Some of us, admittedly, are more indecisive than others. But, as the data behind online search trends reveal, we are collectively a group of ditherers.
We can’t decide on
- What to eat
- What to get
- What shows to watch
- What games to play
- Where to go on vacation
And more shockingly,
- What to do with our lives
So, what has brought on this communal vacillation?
Why decision making can be a struggle
Primarily, our indecision is driven by one of two types of fears:
a) Fear of the consequences of making the wrong decision, aka “what if it comes to bite me later!”
b) Fear of missing out because we could have made a better decision.
Decision-making also means taking accountability—something we all prefer less of. “It’s not my call to make. Just ask the manager (or mom, neighbor, or the dog)” is a copout we use to avoid taking responsibility for our choices.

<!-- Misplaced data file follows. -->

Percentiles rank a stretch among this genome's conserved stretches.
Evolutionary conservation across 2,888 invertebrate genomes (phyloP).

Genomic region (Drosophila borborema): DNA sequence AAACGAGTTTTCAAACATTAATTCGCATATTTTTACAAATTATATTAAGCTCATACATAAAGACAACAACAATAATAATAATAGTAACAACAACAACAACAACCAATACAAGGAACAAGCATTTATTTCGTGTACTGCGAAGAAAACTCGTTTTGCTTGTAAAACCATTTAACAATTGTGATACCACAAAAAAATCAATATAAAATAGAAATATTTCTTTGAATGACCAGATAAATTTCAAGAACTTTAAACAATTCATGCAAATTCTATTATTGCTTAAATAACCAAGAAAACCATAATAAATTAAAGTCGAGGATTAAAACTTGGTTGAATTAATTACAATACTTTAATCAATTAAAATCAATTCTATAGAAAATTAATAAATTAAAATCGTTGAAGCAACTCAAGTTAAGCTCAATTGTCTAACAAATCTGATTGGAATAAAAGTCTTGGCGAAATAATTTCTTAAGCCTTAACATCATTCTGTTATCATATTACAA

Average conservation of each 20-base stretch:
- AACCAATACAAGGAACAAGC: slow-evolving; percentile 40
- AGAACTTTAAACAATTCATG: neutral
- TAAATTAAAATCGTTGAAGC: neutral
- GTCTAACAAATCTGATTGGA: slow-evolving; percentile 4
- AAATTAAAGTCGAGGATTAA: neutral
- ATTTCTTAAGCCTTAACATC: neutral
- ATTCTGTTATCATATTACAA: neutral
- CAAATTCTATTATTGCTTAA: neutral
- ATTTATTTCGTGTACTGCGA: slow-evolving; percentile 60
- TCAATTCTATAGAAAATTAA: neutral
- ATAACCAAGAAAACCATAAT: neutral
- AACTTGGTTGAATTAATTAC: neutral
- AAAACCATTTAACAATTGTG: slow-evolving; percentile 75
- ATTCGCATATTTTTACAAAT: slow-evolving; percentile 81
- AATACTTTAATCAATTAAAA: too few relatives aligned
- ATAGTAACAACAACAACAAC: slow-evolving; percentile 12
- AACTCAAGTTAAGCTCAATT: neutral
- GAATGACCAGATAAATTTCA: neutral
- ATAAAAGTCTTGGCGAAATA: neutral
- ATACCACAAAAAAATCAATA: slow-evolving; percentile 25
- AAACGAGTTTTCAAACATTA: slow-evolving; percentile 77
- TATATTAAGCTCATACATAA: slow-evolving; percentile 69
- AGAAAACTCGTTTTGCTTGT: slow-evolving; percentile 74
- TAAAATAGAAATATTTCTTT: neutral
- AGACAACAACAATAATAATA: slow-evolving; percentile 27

Another key reason we struggle to decide is when we are faced with what psychologists refer to as the Approach-avoidance conflict, a concept introduced by one of the founders of modern social psychology, Kurt Lewin. This kind of conflict arises when you need to choose between two situations, both of which have positive and negative attributes.
Here’s what approach-avoidance conflict looks like:
- I want to wear high heels to look fashionable, but I also would like to be comfortable.
- The traveling job sounds glamorous and pays well, but I don’t want to be away from family for days on end
- I want to eat that scrumptious dessert but don’t want to mess up my diet.
Such equally appealing/unappealing choices make it difficult for us to overcome indecision. However, the sooner we stop wavering, the better it is for us. Indecisiveness has consequences.